New oil find
Brazil’s state controlled oil company, Petrobras, recently announced that preliminary analysis indicates the presence of 280 million bbls of recoverable light oil in Brazil’s offshore Campos Basin. The light oil was discovered in the Aruana field, 120 km (74 miles) from Brazil’s coast and above the salt layer. Petrobras’s oil production in Brazil rose to 1.938 million bpd (3.8%) in July compared to 1.927 million bpd in June.
Petrobras’ business plan
Petrobras’ International Business Plan, released earlier this year, calls for investments of US$ 15.9 billion between 2009 and 2013, with 7% of these resources directed to the refining, transportation, marketing and petrochemicals sector and 5% going towards distribution.
Amongst the initiatives and strategies announced were:
- Invest in growing production in the producing areas of Brazil and abroad, making better use of the installed infrastructure.
- Undertake exploratory efforts in new frontiers in Brazil and beyond.
- Ensure access to natural gas reserves and production in Brazil and abroad, and in an integrated manner with Petrobras’ markets.
- Ensure access to the target oil, derivatives, and biofuels markets, expanding performance in trading and marketing.
Relations with China
Relations between Brazil and China are at an all-time high. In May, China agreed to lend Brazilian state-run oil company Petrobras US$ 10 billion to help the company develop its newly found offshore oil reserves. Petrobras, Chinese state-run oil company Sinopec and the China Development Bank entered into an agreement in which the bank will underwrite Brazil’s efforts to exploit huge new oilfields. Under the 10 year deal, Petrobras will supply China with crude oil at an average of 150,000 bpd, rising to 200,000 bpd in 2010. Sinopec has already invested US$ 1 billion to build a gas pipeline for Petrobras.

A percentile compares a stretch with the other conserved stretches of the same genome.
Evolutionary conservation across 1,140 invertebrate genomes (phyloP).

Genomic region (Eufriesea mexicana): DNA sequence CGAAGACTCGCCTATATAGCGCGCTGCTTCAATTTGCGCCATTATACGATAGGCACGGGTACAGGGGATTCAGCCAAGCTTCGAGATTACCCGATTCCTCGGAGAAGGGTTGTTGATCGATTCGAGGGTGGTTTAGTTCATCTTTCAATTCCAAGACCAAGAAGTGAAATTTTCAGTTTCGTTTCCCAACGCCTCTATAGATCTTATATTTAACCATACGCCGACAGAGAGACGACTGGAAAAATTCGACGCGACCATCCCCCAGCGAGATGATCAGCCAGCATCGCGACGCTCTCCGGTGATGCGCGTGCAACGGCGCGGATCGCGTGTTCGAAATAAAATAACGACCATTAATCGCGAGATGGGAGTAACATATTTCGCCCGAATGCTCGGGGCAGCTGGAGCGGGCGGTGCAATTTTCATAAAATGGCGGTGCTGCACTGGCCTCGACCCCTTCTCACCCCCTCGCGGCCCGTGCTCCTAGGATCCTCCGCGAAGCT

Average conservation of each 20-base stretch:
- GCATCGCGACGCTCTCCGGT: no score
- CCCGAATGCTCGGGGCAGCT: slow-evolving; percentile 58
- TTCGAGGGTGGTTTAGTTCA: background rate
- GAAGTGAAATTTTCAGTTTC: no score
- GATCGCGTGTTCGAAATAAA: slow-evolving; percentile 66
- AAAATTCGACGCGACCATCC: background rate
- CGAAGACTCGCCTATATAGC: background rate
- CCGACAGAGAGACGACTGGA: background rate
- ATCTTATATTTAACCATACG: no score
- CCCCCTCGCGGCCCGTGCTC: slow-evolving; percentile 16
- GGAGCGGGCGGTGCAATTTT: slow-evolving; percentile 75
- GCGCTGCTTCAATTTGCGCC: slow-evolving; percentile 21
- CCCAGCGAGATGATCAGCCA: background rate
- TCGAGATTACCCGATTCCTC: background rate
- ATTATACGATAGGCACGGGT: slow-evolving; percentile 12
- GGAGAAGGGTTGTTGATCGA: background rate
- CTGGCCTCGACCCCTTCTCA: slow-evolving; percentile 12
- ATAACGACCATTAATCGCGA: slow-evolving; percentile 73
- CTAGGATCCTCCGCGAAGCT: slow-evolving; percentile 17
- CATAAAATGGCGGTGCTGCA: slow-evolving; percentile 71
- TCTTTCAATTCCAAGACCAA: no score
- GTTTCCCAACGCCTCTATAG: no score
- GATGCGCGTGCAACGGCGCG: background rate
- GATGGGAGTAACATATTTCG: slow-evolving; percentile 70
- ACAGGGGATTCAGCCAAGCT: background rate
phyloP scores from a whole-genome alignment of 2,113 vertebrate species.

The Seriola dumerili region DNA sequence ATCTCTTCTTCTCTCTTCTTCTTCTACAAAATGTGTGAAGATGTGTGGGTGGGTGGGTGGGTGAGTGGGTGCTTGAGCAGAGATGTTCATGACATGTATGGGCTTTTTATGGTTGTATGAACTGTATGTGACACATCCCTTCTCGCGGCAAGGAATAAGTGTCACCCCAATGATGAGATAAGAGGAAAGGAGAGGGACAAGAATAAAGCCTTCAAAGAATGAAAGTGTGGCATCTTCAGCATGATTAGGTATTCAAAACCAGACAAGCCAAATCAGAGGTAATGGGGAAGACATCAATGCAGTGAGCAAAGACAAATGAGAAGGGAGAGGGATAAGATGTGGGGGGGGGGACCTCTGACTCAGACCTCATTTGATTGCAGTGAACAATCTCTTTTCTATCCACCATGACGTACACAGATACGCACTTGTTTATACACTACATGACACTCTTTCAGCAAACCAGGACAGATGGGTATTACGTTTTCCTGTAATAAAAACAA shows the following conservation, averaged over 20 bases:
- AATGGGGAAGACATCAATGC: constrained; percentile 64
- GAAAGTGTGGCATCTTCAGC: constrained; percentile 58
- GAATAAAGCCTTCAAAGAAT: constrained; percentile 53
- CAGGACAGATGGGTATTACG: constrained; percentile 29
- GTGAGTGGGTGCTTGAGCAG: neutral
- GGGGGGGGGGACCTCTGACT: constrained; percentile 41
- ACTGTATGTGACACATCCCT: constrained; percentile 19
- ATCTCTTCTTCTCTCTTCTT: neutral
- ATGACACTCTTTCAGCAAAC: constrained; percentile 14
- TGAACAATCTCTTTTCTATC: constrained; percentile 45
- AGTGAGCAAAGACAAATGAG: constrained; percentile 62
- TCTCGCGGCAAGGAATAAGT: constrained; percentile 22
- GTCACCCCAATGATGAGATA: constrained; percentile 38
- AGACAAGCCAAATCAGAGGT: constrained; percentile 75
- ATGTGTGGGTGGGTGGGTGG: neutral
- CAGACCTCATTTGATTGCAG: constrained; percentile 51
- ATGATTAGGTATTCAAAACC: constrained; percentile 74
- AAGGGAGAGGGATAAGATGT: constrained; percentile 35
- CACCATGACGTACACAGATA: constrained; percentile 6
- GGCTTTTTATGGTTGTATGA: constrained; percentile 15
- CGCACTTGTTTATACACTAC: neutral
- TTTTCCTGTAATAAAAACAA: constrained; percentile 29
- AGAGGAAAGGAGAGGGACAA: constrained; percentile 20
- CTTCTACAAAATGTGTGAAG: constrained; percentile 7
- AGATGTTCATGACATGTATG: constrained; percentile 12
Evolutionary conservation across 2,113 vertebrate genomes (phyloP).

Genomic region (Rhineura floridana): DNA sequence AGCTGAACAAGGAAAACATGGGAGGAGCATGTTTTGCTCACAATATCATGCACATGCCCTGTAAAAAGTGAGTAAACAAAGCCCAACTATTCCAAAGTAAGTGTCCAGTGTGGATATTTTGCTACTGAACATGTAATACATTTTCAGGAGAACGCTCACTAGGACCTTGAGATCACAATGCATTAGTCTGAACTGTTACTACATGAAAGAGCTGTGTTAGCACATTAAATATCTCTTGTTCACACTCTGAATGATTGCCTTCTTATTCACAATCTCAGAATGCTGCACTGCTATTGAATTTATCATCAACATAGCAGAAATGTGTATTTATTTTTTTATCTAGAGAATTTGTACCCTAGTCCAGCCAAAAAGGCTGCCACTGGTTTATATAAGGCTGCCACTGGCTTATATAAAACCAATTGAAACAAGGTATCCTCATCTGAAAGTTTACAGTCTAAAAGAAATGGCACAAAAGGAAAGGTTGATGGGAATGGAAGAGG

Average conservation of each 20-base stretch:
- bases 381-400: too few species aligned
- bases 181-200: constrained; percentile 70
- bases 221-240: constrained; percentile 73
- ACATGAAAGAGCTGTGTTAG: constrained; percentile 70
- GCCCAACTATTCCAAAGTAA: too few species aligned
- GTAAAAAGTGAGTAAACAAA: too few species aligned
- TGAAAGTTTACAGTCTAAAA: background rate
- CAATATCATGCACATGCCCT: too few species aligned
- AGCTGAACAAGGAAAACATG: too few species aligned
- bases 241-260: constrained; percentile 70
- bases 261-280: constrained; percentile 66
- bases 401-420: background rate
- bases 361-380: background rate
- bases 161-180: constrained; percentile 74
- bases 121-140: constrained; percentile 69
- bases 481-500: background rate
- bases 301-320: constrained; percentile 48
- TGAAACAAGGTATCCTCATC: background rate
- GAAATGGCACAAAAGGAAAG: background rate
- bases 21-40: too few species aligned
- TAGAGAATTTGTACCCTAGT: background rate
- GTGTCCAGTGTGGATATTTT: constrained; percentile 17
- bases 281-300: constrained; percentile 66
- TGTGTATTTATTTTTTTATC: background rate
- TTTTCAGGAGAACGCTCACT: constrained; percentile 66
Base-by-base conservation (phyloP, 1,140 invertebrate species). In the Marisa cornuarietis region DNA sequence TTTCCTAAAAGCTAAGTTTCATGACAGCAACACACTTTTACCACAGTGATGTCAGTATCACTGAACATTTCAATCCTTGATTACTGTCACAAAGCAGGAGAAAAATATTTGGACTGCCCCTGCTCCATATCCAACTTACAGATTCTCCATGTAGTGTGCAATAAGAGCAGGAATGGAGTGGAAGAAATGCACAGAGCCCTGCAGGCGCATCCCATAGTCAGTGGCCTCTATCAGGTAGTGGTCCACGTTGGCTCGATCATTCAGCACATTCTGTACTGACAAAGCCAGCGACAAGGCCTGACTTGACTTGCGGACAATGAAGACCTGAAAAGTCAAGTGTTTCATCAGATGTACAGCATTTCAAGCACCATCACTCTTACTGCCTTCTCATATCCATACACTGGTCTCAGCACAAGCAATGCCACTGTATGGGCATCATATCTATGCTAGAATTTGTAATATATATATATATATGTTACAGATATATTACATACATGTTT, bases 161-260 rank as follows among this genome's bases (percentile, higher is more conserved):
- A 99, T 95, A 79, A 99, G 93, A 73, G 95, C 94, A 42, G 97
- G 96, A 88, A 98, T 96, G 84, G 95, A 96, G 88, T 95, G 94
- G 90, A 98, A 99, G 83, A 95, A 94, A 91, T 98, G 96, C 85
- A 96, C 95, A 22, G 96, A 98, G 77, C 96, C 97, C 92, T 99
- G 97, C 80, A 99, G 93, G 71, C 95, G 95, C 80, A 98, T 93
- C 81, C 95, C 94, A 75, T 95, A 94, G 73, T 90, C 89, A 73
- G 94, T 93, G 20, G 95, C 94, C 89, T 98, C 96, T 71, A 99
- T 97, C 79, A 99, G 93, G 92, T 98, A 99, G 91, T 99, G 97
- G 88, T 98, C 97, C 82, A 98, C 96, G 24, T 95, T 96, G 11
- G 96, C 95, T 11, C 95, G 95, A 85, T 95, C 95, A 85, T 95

Foreign oil companies are continuing to drill in Brazil despite a steep incline in oil prices and costs, according to reports from Brazil’s National Petroleum Agency, or ANP. Following some high profile oil discoveries, including the Santos Basin sub-salt wells and the Tupi field, Brazil continues to attract foreign companies and investors. The majors currently drilling in the country are the Brazilian unit of ExxonMobil; the local unit of BG Group; and Chevron Corp.
There is much potential for new pipeline infrastructure in Brazil: it is predicted that recent sub-salt discoveries in the Santos basin will ramp up Santos production from 4000 bpd in 2008 to 675 000 bpd in 2015, with gas production rising too. According to a recent Wood Mackenzie report, Petrobras is likely to lead the way in transforming the Santos basin into an intricate network of production platforms, offshore storage facilities and oil and gas pipelines. The Mexilhao, Tupi extension, Guara and Lara fields will all need extensive pipeline infrastructure if they are to come onstream in the next few years.
Petrobras seeking credit
Petrobras continues to seek out credit lines: at the time of writing, the company is in talks with BNDES for a US$ 13 billion loan; and Brazil’s Modal Bank is preparing to register a fund that would focus on refineries, pipelines and transportation. Petrobras is encouraging local private investors to shore up domestic industry to support the company’s expansion plans.
Brazil’s ambitious infrastructure plans are attracting attention from the international market too: Brazil is a mature, stable and diversified economy, largely unthreatened by social or economic upheaval. Energy and Mines Minister Edison Lobao stressed earlier this year that Brazil “has not succumbed to the [global financial] crisis but, on the contrary, has stepped up its investments”. Its robust future as a major oil exporter makes it a magnet for foreign trade and investment. Looking ahead, there is expected to be increased demand for pipeline construction and maintenance services, as Brazil undertakes rapid growth in its transportation sector.